Gaming — Resistance towards Blockchain
In recent years, we are starting to see both indie game developers and triple-A studios adopting a crawl-walk-run approach, incorporating more Web3 elements within game releases over the coming five years. Despite the success of a few blockchain games, including the global hit title Axie Infinity — blockchain gaming and NFTs have been facing their fair share of resistance.
Major Players Edict
For instance, in Oct 2021, Valve has decided to ban all blockchain and NFTs on Steam. Some speculate it may be due to them wanting to avoid any scams and frauds on their platform (which is, unfortunately, prevalent in the scene right now); or it could be due their walled garden approach, insulating themselves and controlling their APIs and how games work with a centralized model for the games that they host.
Misunderstanding From Gamers
The resistance also stems from skepticism and lack of understanding of NFTs, cryptocurrency, and blockchain games from the gaming community. Much of the critique stems from uncertainty on the role of this new technology. Most people are assuming blockchain games are merely crypto-centric (which is indeed how many games have started out).
However, we haven’t explored what can be done in the mainstream space. Blockchain games don’t have to be associated with crappy, low quality or scammy games. Take Pokemon Go as an example again. Imagine Pokemon Go with NFTs that you can get with your Pokemon…and that’s just the beginning.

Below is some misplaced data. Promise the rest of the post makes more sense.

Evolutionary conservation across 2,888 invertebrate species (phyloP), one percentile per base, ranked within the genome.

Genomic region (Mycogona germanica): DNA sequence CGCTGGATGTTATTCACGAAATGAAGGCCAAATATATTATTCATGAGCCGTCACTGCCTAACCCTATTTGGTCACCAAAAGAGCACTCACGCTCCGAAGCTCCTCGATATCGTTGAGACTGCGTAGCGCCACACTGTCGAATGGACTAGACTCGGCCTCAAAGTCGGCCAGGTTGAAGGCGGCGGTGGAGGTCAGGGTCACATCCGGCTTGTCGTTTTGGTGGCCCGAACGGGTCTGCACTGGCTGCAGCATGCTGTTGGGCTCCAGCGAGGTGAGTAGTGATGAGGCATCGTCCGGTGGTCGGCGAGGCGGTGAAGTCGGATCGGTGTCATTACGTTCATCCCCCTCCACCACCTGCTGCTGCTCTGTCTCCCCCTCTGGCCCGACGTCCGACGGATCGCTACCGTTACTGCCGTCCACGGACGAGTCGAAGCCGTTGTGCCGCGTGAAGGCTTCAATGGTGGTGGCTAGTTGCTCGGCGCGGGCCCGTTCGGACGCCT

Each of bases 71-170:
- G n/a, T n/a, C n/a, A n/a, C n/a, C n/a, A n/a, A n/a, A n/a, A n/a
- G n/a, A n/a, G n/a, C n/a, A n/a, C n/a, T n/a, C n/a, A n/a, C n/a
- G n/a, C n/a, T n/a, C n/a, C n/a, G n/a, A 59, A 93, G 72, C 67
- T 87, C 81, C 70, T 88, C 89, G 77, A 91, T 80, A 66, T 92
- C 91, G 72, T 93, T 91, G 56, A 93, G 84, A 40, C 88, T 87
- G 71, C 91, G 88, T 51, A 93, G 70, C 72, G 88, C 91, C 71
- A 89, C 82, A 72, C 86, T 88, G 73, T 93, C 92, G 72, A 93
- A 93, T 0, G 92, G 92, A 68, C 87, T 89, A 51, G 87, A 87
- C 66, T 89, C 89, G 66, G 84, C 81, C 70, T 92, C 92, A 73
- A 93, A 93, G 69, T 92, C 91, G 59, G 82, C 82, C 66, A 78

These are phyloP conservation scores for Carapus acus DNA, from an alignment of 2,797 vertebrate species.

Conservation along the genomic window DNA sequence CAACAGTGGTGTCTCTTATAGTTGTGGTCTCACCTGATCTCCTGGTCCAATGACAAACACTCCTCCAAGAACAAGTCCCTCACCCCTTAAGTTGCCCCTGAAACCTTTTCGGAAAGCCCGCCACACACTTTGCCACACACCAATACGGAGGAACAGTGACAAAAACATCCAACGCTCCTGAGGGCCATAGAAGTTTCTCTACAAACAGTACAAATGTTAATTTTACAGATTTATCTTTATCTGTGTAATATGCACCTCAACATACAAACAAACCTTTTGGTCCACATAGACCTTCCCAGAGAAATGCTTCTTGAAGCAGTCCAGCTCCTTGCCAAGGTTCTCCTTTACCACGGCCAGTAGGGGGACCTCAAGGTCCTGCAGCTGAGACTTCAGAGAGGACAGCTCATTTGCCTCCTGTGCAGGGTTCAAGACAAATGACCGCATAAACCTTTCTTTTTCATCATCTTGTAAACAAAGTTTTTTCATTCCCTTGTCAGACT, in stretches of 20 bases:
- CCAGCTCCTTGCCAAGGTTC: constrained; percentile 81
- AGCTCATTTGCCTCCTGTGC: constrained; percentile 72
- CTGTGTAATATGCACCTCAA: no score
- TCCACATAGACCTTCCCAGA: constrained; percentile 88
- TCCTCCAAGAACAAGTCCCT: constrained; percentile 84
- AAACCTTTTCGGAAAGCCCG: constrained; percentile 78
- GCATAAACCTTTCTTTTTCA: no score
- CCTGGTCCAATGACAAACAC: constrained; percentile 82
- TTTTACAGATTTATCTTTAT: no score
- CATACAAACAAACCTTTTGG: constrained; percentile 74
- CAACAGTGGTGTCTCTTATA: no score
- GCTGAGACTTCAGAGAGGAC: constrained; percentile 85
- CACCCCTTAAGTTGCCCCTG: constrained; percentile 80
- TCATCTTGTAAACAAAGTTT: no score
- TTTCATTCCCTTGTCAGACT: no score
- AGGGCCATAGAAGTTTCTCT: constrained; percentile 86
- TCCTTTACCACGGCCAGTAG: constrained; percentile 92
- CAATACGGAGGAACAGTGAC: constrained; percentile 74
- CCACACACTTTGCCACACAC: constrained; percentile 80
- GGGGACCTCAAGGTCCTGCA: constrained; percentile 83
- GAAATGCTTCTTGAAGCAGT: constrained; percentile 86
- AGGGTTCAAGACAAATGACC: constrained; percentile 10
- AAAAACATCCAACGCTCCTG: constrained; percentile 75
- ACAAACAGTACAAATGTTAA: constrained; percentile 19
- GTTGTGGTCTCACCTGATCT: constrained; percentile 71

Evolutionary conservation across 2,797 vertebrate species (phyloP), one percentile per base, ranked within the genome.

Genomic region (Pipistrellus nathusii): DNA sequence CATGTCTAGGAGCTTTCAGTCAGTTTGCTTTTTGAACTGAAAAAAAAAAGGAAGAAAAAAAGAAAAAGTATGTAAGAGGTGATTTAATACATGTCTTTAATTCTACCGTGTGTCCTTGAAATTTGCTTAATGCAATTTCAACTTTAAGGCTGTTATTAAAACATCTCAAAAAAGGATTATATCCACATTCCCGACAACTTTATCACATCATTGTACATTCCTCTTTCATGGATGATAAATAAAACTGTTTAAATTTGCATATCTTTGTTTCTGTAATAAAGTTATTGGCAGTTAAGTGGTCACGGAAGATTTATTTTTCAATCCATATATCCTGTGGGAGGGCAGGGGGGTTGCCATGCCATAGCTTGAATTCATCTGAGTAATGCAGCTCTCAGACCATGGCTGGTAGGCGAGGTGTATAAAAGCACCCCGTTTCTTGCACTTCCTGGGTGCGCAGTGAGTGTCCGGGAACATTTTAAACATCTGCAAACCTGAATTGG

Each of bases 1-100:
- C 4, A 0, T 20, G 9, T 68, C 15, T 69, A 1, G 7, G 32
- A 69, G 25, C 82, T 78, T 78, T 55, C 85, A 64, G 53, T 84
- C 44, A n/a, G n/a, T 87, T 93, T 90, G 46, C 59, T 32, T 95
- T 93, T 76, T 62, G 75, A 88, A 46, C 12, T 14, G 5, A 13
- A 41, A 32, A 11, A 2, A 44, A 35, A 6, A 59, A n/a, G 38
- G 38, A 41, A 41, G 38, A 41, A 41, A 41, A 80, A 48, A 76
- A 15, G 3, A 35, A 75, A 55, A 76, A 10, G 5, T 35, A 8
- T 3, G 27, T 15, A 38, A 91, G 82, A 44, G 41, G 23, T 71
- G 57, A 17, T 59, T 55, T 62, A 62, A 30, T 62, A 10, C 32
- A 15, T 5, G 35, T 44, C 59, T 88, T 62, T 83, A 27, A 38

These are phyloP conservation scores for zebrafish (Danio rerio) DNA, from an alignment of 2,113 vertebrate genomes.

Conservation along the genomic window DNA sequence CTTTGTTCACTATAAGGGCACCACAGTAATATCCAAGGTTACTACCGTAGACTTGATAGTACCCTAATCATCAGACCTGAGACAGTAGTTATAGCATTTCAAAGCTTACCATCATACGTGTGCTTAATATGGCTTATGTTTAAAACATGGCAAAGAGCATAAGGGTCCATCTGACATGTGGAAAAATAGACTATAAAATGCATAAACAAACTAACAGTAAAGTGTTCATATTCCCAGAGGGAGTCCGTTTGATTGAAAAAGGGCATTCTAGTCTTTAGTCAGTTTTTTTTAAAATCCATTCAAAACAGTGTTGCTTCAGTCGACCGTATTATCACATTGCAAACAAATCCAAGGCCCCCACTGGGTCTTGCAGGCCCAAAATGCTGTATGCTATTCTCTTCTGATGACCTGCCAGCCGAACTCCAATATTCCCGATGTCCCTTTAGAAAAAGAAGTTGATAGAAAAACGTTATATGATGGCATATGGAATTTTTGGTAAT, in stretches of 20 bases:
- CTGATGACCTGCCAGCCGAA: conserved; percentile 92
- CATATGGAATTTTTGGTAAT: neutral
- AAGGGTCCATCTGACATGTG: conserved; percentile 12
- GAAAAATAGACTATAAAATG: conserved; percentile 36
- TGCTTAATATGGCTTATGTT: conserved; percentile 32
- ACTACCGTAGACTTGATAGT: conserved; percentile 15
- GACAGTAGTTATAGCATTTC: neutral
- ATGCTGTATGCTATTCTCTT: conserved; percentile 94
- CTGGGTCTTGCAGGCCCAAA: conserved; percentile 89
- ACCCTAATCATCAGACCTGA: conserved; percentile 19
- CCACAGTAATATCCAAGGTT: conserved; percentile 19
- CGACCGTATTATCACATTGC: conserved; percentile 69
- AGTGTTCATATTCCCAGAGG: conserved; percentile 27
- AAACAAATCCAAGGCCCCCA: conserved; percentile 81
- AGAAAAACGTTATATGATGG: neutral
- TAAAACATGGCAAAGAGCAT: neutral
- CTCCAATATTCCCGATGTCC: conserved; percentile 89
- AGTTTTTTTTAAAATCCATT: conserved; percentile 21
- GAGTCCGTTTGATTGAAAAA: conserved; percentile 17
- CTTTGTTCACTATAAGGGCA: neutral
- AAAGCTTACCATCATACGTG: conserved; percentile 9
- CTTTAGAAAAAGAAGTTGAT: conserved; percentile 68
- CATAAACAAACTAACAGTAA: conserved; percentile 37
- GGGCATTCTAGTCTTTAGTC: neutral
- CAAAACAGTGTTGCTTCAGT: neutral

Lack of Understanding from Developers
It isn’t just the gamers, the tech has been tough to understand for developers (even Triple-A Studios) as well. Many studios aren’t equipped with the in-house know-how to incorporate Web3 elements to their games at scale yet.
As a result, the bigger studios are most probably waiting to witness the success from smaller more crypto-native studios first with blockchain gaming first, instead of going head-first in it.
Path to Mainstream Adoption
Undoubtedly, one way to overcoming the resistance is for more people to be more familiar with the tech and its use-cases, and more gaming studios to demonstrate how the incorporation of the technology brings value to the gamers.
Another item high on the agenda is to create interoperability of different gaming universes. In reality, most virtual assets are trapped in the walled gardens created by game developers. For example, an axie (NFT) in Axie Inifinity is only has utility within one game. If an NFT’s utility exists only within the confines of the game in which it originated, it’s not much different from the many collectibles, art projects, and profile pictures being minted every day outside of a gaming context.
In a game development context, interoperability implies that there are other blockchain games prepared to utilize NFTs and recognize their value accordingly.
What if we can take that outside of the game and make it something players can trade or use for other things or other games? That opens up a world of opportunities awaiting exploration……
Despite the resistance, we are seeing a prominent future for a mainstream adoption of blockchain technology in gaming with people becoming more educated and literate in Web3 elements. With more game studios venturing into the space, and building the game with interoperability in mind, we are excited to see where this is all heading.
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